Nicotine Patch Side Effects

The nicotine patch is thought by some to be the single most effective way to quit smoking. Its use has been instrumental in helping many smokers to wean themselves off of smoking, slowly. By doing so, it has increased both the quality and length of life experiences for these former smokers. The nicotine patch works by releasing a slow, continued amount of nicotine throughout the time period that it is worn. The strength of the nicotine patch is eventually lessened, which makes withdrawal easier. When combined with other therapies, a nicotine patch can turn a smoker into a non-smoker.

As important as this medication is, it is not without the possibility of side effects, some of which could be severe. In some cases, the proper application of a nicotine patch, to a clean, hairless part of the body can reduce the chances of experiencing the most common allergic reactions of a rash or itchy skin. If the skin irritation continues, moving the patch to a new location on the skin may also help.

Other side effects have included dizziness, headache, occasional skin discoloration, nausea, vomiting and drowsiness. Many of these milder side effects may occur less frequently or disappear entirely as the body acclimates to this new medication. Additionally, the patches are designed to be worn for 16-24 hours a day. If they are worn while sleeping, vivid dreams could be expected. If these become a problem, removing the nicotine patch before sleeping will usually help.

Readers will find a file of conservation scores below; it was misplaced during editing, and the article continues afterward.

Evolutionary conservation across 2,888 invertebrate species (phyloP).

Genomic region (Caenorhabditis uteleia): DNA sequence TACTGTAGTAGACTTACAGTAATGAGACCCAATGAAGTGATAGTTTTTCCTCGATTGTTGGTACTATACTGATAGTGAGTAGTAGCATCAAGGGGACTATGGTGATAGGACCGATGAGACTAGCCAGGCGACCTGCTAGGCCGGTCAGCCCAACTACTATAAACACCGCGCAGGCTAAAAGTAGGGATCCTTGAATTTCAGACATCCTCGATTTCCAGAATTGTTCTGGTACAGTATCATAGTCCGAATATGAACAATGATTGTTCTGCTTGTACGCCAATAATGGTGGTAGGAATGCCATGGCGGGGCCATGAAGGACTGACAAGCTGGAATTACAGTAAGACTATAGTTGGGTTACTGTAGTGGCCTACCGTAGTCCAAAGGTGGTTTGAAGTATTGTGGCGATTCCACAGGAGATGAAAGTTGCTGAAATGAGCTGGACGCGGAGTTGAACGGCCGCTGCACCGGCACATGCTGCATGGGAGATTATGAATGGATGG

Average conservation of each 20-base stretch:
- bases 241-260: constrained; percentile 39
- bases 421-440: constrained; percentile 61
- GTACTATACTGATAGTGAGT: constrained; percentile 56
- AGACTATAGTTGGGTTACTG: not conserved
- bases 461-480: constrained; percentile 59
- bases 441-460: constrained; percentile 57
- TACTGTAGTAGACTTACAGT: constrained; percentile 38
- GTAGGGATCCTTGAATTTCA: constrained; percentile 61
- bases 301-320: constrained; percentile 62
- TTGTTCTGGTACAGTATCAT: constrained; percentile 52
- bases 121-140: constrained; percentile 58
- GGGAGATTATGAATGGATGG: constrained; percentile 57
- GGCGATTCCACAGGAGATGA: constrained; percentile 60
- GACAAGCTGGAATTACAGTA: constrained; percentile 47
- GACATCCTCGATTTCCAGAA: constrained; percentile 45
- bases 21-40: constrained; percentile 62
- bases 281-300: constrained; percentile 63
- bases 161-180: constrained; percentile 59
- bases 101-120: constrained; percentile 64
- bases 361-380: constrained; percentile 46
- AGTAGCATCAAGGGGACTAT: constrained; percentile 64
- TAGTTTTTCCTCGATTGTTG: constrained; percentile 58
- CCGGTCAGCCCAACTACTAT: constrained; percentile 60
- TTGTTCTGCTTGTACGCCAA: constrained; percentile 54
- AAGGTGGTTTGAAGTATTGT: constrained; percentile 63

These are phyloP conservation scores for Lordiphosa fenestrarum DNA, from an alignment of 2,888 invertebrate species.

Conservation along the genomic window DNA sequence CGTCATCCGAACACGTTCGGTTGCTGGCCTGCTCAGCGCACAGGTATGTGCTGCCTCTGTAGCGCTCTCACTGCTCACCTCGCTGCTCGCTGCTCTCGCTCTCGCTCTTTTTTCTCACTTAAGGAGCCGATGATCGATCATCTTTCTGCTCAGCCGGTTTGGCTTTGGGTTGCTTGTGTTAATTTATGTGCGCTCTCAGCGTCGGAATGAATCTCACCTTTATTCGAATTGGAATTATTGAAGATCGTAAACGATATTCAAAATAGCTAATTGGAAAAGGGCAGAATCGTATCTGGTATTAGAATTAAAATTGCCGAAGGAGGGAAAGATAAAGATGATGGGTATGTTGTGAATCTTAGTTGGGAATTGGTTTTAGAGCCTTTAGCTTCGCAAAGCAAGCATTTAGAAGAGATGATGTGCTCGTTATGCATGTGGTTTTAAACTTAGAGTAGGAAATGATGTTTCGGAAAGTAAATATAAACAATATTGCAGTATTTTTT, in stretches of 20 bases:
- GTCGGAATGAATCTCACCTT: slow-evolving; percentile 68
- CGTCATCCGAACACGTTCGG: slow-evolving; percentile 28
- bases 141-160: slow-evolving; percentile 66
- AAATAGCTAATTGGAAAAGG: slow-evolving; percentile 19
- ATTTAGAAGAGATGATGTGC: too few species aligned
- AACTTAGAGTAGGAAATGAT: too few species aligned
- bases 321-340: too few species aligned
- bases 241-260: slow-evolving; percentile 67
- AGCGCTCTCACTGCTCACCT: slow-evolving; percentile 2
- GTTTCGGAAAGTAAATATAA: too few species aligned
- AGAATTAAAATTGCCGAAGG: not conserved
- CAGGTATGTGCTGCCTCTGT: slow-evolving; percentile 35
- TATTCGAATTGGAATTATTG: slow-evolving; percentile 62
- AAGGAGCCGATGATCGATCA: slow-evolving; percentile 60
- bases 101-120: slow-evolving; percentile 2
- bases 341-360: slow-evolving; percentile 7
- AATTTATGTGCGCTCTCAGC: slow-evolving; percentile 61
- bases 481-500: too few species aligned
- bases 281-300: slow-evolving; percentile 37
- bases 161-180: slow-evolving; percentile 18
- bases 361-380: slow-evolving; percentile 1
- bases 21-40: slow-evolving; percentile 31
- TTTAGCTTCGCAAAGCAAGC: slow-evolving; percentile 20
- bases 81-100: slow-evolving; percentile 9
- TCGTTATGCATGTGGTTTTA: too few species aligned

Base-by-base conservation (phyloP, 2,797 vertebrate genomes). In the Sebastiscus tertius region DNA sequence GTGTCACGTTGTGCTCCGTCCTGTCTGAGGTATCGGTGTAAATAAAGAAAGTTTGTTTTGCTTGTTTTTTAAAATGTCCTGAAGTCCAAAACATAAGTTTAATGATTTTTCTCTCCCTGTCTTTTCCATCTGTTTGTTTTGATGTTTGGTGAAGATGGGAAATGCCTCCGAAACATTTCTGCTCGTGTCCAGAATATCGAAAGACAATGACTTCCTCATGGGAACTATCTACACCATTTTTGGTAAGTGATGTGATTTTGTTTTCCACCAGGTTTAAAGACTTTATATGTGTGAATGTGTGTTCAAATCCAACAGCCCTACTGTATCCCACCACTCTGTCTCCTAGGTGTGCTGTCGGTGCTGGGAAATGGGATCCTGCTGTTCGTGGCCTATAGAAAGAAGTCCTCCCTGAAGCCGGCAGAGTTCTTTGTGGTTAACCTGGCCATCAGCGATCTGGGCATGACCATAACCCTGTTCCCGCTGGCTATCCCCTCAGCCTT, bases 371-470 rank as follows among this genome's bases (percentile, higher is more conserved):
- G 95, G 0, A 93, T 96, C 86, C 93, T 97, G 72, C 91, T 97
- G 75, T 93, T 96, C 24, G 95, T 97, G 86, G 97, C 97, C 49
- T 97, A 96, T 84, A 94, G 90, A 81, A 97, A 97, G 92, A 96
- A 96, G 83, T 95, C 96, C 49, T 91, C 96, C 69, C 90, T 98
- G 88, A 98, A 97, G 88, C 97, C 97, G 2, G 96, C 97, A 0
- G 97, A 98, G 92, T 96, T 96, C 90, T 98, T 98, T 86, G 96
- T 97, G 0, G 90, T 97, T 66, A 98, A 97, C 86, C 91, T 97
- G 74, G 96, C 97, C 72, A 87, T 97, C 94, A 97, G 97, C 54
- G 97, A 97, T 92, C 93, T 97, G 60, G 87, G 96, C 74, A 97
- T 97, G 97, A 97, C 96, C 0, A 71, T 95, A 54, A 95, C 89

More severe side effects include anxiety, chest pain, tremors and nervousness. The most dangerous symptoms of all include irregular heartbeat and trouble breathing. The chest pain is often preceded by either anxiety or nervousness. For the average consumer, the benefits of a nicotine patch will outweigh the risks. However, this is not always true, and a physician should be consulted prior to its use.

The nicotine patch side effects may lessen in severity as the level of nicotine is reduced. It may also change if the brand of patch that is being used is altered. A nicotine patch resembles many of the other adhesive bandages, and is typically one to two inches in size.